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DR: Great idea. It seems that many people today are more fashionable when heading to the gym than walking down the street. If you’ve got it, flaunt it. But what inspired you to create a sportswear line that includes track suits and training shorts? AC: My sportswear collection is really items that I like to wear on a daily basis. DR: Now in its tenth year, Compete is all about sports and the role it plays in bringing together the gay and straight communities. Is there a professional swimmer you would like to see model Andrew Christian swimwear? AC: I would love to have Marcelo Chierighini of Brazil model Andrew Christian swimwear. He has the body and face of a god. DR: Well hello there, readers. Do yourself a favor and Google Marcelo Chierighini – we’d like to see him wearing practically anything. On a similar note Andrew, which professional athlete would you like to see model Andrew Christian underwear? AC: I would love to see David Boudai wearing a pair of Andrew Christian. All I have to say is “hunk.” DR: I prefer his diving partner Steele Johnson. Of course, I’m still waiting to run into Tom Daley running around Los Angeles sometime with his fiancé, Dustin Lance Black. With all this focus on sports, did you play sports in high school or college, Andrew? AC: I did not play sports in high school or college; I was more the nerdy marching band type.

DR: I feel you. I played football but eventually ended up in the chorus. Advantages both ways, but music is more fun. Jumping ahead to today, are you now playing any sports? AC: I don’t play any sports currently. But I am very active at the gym and enjoy doing yoga and hiking on the weekends.

DR: That sounds great and healthy. Do you have a favorite sport? AC: I really enjoy watching men’s gymnastics. It’s pretty incredible what the human body can do. DR: Let’s get some of those gymnasts into or out of your clothing. Which sports team is your favorite? AC: The LA Dodgers. It’s my hometown and I also can’t resist a Dodger Dog. DR: Who is your favorite professional athlete? AC: Mark Sanchez, the Jets quarterback. DR: Gotta’ love the former USC quarterbacks, but I’m biased. (Editor’s note: David’s father is Mike Rae, quarterback for the 1972 national champion USC team and a 12-year NFL veteran player.)

DR: Do you have a favorite clothing designer? AC: I would have to say Karl Lagerfeld is my favorite designer of all time. He has been so influential on the fashion world in addition to being a pop icon. DR: Check out his book, “The Karl Lagerfeld Diet.” It contains great insights into aging well. Would you like to design uniforms for a professional sports team? AC: It would be super awesome to design uniforms for a sports team. It would be a challenging project but so much fun. DR: What did you think of Ralph Lauren’s Olympic-wear designs for the summer games in Rio? AC: I think the uniforms were very well done – they’re classic Americana. DR: Life seems to be going well for you. I see you’ve purchased a second home in Puerto Vallarta. What does the future hold for Andrew Christian, personally? AC: I’m just enjoying the path that life is taking me on and the great friends I have in my life. DR: What does the future hold for Andrew Christian, the business? AC: A continued focus on men’s underwear. But I plan to expand into other product categories and I am also working on an art book. DR: It will be fun to see what you come up with next, Andrew. Thanks so much for talking with me. David Rae is a certified financial planner and 2011 Compete Athlete of the Year who lives in Los Angeles with his husband and two Chihuahuas. www.financialplannerla.com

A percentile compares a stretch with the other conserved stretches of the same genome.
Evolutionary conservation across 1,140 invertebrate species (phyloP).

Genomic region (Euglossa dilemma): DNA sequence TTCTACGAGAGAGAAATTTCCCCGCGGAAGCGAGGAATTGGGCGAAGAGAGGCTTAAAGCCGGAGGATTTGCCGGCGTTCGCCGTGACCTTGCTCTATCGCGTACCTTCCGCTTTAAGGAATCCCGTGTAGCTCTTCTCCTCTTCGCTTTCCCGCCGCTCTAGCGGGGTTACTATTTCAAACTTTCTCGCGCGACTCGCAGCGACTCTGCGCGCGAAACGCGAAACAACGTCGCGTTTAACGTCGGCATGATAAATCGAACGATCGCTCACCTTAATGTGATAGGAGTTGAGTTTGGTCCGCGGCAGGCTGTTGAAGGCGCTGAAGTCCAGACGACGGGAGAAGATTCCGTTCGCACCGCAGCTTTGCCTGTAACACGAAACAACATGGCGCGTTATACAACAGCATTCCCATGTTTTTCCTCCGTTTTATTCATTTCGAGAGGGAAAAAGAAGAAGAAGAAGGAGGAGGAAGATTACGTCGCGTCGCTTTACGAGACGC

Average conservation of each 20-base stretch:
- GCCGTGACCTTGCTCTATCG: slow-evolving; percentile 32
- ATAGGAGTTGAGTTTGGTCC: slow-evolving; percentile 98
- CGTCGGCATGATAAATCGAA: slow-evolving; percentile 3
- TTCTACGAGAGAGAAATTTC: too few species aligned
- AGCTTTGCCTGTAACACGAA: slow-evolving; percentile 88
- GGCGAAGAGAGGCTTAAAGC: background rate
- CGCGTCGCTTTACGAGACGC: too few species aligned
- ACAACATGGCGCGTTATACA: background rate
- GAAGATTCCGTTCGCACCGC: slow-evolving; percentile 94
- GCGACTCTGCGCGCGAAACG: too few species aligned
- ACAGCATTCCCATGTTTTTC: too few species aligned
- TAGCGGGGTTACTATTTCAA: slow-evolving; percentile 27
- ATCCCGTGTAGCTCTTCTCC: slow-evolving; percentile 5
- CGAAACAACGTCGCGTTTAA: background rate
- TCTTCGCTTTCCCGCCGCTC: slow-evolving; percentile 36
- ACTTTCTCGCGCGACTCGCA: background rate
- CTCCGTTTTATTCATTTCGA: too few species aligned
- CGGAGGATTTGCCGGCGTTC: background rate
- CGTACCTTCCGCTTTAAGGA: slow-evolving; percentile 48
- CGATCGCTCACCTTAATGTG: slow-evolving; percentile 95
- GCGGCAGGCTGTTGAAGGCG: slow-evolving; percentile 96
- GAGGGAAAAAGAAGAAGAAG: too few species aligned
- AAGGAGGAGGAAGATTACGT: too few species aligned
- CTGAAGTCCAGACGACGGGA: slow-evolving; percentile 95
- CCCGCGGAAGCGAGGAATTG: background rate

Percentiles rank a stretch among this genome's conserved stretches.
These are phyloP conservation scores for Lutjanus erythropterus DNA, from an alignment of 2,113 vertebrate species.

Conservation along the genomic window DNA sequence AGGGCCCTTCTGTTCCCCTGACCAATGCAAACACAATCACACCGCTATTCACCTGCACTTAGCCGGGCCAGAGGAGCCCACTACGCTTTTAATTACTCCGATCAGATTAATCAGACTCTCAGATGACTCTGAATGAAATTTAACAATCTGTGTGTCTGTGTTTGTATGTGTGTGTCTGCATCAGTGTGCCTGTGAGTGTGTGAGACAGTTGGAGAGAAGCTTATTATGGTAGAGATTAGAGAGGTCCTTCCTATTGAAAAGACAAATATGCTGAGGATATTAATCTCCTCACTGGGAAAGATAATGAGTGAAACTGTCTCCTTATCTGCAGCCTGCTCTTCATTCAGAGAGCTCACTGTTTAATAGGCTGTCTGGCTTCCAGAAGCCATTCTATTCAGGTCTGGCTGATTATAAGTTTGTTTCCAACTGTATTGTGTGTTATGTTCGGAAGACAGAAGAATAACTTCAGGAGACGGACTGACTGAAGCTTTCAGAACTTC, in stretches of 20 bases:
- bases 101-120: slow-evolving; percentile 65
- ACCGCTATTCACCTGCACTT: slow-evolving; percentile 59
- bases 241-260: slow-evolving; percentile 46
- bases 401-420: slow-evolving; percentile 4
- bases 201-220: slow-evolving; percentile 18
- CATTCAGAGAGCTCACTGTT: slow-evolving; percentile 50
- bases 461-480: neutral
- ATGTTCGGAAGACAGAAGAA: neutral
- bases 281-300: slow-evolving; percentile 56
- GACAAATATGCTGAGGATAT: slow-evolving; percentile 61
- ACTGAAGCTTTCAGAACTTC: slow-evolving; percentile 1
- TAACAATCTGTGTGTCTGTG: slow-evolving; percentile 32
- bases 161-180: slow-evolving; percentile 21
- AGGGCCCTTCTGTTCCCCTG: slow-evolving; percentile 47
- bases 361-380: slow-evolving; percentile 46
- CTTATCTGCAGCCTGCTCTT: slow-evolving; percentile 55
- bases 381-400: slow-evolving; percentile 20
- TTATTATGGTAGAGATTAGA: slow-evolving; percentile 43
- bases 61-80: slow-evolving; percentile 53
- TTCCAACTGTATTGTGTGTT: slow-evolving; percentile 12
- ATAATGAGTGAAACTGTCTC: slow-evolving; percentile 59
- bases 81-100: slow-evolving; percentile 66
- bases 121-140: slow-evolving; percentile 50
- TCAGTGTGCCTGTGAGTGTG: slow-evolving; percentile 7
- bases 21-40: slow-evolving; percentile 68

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By Eric Gonzales Photo courtesy of LAVO

Tracey Reavis: Sports Writer and Enthusiast ence. I’m thrilled to have the opportunity to be an integral part of creating that. I have been around sports my whole career, covering events both in the U.S. and around the world; I’ve also been in locker rooms of professional sports teams. And yet I will tell you that the day of the first WeHo Sports Festival, I was overwhelmed with a sense of belonging, of friendly competition and a feeling that all are welcome. I have never experienced that before and it gave me goose bumps. I want everyone participating in the Gay Games to experience that same feeling. EG: Tell us about your favorite professional and/or college sports teams. TR: I’m originally from New York and have been a Yankees fan since I was 11. That’s my only favorite team. And of course I always cheer for my alma mater — Go Fordham Rams!